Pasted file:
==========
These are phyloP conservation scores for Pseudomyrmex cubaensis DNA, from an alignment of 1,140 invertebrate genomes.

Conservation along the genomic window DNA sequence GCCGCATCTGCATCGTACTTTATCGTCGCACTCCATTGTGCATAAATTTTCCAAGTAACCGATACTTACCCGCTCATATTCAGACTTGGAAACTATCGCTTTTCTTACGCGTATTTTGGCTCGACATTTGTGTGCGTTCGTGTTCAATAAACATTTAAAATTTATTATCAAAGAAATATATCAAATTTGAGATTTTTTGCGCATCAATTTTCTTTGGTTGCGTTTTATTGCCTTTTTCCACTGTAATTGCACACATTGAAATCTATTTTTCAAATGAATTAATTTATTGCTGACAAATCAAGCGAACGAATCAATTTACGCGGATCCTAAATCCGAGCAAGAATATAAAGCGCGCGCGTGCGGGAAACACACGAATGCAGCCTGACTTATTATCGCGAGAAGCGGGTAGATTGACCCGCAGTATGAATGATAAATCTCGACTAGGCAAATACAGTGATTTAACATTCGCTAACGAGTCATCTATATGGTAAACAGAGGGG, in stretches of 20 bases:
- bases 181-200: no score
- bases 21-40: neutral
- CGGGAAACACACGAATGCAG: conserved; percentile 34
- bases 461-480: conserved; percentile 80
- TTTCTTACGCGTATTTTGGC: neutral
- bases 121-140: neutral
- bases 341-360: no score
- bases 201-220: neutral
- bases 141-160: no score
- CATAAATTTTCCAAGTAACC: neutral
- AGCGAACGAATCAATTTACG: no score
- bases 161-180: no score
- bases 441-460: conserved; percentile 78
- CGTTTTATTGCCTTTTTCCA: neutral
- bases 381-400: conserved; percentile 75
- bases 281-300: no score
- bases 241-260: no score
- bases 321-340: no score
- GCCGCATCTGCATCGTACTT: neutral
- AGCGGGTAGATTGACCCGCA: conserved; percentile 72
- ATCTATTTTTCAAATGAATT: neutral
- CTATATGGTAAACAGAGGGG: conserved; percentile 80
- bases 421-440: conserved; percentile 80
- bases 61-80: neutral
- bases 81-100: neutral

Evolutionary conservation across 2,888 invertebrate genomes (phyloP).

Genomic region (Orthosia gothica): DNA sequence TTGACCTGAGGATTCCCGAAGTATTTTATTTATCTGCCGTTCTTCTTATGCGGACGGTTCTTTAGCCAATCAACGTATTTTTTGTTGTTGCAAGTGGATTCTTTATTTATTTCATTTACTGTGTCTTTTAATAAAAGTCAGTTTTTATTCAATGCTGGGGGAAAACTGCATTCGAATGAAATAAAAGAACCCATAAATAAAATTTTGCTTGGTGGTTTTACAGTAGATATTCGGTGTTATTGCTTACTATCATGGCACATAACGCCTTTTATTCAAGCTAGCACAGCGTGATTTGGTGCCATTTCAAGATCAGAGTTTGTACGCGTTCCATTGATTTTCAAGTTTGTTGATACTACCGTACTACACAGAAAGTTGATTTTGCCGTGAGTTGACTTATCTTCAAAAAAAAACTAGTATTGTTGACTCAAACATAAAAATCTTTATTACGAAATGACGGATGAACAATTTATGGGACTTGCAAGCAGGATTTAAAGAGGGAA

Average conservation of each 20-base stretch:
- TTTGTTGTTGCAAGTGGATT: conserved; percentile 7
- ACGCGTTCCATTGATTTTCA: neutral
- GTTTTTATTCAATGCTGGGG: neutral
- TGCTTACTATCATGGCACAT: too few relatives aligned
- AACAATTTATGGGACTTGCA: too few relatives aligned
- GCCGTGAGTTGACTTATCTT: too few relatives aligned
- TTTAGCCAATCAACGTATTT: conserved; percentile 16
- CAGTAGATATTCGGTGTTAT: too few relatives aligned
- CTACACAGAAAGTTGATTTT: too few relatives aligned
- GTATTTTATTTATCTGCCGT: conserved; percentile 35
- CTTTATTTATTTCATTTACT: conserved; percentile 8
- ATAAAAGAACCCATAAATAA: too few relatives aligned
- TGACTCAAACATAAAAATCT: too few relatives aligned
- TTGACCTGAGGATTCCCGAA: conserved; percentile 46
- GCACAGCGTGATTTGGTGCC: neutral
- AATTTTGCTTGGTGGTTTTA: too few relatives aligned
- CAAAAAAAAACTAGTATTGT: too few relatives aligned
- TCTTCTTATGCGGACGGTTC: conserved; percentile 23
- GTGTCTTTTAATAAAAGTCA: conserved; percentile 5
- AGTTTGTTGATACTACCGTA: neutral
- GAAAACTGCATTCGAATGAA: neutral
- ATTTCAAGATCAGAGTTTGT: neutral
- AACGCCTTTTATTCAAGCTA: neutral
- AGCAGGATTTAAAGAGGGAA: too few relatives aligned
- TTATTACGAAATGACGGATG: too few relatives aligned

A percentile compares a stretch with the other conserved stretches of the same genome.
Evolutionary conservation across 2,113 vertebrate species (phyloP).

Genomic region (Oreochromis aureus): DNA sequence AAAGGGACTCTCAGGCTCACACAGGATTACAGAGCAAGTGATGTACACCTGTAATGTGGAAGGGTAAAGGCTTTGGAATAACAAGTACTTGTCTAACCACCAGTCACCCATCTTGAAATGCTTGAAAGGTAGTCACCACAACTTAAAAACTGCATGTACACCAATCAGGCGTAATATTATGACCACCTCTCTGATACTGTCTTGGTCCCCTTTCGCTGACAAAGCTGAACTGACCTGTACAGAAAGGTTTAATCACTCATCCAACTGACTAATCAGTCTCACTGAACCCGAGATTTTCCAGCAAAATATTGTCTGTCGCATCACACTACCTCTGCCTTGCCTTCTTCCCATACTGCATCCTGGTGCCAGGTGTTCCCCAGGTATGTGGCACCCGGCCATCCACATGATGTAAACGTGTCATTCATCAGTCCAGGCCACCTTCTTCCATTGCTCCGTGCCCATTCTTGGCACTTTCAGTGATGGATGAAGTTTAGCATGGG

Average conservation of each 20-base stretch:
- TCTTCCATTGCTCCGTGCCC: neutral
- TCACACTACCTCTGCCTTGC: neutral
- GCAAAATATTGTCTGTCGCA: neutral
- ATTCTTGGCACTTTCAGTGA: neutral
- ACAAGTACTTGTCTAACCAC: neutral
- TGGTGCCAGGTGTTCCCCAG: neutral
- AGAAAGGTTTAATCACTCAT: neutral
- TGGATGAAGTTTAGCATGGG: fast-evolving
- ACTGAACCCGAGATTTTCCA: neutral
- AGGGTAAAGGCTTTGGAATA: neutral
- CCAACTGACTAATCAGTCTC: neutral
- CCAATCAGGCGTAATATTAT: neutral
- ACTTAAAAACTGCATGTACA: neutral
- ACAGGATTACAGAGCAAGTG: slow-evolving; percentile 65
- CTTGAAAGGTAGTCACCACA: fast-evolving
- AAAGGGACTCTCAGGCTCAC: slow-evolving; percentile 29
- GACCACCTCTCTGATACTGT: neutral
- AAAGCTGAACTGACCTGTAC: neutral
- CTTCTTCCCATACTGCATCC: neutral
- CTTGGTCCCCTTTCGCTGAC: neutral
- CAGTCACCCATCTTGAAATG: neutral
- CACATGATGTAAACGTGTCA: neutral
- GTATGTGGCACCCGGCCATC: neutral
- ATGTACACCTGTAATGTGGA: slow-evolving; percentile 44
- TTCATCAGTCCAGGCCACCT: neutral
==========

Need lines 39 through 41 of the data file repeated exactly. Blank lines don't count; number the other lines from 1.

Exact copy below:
- CTACACAGAAAGTTGATTTT: too few relatives aligned
- GTATTTTATTTATCTGCCGT: conserved; percentile 35
- CTTTATTTATTTCATTTACT: conserved; percentile 8